Inventory: Travel / Fukuoka
The small Japanese town of Yame, and its surrounding countryside, is pulling in visitors with its new inn and craft heritage.
Travel to Japan might be back on the agenda after a turbulent few years but visitors should take the opportunity to look beyond the hot spots (and springs) and big cities towards the nation’s more secluded corners. With a population of 60,000, Yame, in the southern prefecture of Fukuoka, is an old castle town that has much to recommend it: historic buildings, traditional crafts and plantations that produce some of Japan’s best green tea. Locals know this region as Chikugo, a name given to Kyushu’s longest river. Monocle leaves a frenetic Tokyo, flies west to the city of Fukuoka and then heads 57km south by car to see what this far-flung corner of Kyushu has to offer.
Our first stop is at Unagi no Nedoko (“Eel’s Nest”), a shop that helped to put Yame on the map when it opened in 2012, selling “Made in Chikugo” crafts such as wooden toys, ceramics and textiles, to mention a few. It’s a wonderful place to browse craft. The Unagi team, headed by the trio of Takahiro Shiramizu, Shogo Haruguchi and Junji Tominaga, has forged a deep trust with makers and residents while bringing the area’s wares to a broader audience.
Now though, not content with merely tempting shoppers, the team has opened a smart new three-room hotel. “We were already giving recommendations and a guided tour,” says Rei Watanabe from the team. “People came to the shop and that was it. As we opened a second shop in the same neighbourhood, the number of touchpoints increased but it wasn’t quite enough.” As the trio saw the market for visiting Yame had outgrown just retail, they started UNA Laboratories to publish literature about the area and work in tourism. “The impression of travel changes depending on how many people you meet face to face on the road,” she says.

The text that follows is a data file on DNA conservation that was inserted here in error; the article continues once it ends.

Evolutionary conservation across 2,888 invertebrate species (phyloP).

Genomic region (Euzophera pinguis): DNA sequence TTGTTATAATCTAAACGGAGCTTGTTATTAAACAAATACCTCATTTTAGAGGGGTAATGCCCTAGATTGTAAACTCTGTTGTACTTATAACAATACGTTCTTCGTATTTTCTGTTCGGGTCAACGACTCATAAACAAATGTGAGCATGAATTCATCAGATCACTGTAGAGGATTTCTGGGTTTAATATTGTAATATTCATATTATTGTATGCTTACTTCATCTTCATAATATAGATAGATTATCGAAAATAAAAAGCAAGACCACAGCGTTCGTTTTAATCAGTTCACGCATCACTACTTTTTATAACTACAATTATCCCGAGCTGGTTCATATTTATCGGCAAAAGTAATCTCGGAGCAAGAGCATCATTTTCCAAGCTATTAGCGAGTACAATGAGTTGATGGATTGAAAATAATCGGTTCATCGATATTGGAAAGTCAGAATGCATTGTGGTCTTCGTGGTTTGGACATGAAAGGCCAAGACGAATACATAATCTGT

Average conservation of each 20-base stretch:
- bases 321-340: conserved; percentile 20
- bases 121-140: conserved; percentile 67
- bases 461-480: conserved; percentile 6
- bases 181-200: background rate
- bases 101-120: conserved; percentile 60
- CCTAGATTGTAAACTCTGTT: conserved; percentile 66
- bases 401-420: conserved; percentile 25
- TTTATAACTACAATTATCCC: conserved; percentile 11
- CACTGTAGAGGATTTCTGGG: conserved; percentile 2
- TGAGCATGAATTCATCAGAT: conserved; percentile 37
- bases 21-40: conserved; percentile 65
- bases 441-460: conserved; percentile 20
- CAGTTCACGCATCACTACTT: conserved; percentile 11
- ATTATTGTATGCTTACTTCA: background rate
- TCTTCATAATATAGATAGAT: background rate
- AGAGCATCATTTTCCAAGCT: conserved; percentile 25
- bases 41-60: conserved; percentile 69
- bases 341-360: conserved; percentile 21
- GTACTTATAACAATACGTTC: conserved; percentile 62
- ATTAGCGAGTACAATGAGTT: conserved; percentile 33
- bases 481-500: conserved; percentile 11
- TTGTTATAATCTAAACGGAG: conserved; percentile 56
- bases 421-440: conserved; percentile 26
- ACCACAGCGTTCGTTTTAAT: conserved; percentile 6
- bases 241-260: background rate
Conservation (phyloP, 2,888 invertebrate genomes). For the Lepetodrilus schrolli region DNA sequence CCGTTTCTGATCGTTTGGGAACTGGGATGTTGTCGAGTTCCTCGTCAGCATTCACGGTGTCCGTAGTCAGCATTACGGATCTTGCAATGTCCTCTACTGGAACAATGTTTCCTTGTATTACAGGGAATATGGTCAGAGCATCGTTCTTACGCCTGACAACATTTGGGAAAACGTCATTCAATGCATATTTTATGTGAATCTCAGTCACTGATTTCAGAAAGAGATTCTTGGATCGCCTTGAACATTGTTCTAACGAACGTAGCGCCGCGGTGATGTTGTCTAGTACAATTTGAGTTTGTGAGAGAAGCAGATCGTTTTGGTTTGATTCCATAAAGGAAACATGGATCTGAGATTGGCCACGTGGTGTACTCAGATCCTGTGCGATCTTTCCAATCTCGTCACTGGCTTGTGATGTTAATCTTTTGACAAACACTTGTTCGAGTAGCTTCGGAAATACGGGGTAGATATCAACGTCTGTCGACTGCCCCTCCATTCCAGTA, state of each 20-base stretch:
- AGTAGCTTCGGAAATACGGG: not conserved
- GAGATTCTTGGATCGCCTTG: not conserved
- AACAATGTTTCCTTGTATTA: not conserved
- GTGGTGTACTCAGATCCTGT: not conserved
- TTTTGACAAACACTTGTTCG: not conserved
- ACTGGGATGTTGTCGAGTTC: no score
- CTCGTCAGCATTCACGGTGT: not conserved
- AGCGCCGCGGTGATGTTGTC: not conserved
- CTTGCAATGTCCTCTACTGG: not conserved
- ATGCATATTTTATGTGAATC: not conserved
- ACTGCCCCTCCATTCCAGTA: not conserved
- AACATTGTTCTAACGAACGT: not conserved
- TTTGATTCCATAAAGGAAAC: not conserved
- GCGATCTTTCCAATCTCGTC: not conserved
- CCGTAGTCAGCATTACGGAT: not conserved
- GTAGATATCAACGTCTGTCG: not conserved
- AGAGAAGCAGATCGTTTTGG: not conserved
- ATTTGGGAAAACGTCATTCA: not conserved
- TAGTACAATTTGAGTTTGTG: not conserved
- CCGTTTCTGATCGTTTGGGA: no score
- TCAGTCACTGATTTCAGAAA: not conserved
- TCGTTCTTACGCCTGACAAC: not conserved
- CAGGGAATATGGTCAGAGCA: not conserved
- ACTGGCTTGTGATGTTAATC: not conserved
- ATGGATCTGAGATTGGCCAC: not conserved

Despite being evangelists for the area’s quiet charm and craft heritage, the Unagi trio aren’t from Yame. This said, their passion and commitment to promote the region won support from the locals. When a nearby non-profit, whose mission is to preserve historical old buildings in the area, had two wrecked properties to save, they approached Unagi. “It was great timing,” says Watanabe. “Rather than attracting people from outside who might shop and leave, we wanted to do more, creating an interactive relationship between the visitors and locals. It’s a new style of tourism.”
The team renovated a century-old two-storey residence and a separate kura storehouse into modern Japanese accommodation: the Craft Inn Té. The residence is divided into two guest rooms – respectively Ai (indigo) and Take (bamboo) themed – and the kura is a standalone washi (traditional Japanese paper) room. The Ai room has a wooden table, tapestry and cushions – all indigo-dyed – while the Take room has intricate bamboo lampshades and chairs. The beautiful bathtubs are made from red cedar by woodworking studio Matsunobu Kogei in Yame, while shoji paper screens were handcrafted by Nao Tesuki Washi in the neighbouring Saga prefecture.
When Monocle visits, Watanabe and Tominaga offer us a tour of the surroundings too. The inn is in the Fukushima neighbourhood, an area with many traditional machiya townhouses where the locals started preservation projects 25 years ago. It’s also home to Konomi Honke, a tea shop founded in 1704. Today, 14th-generation tea merchant Kenichi Konomi, a walking encyclopaedia of Yame’s tea history, runs the family business. Then there is a chochin (Japanese lantern) workshop called Ito Gonjiro Shoten. Founded in 1815, the lantern-maker, headed by 32-year-old Hiroki Ito, crafted beautiful washi lampshades for the inn. Recently the team also made chochin for Disney and Netflix films The Nutcracker and the Four Realms and Rebecca, respectively. “At Unagi, we work with local culture,” says Tominaga. “Some people are interested in products, while others are more attracted to stories and experience. That’s why our inn matters. Our shops can serve the former while the inn can serve the latter.”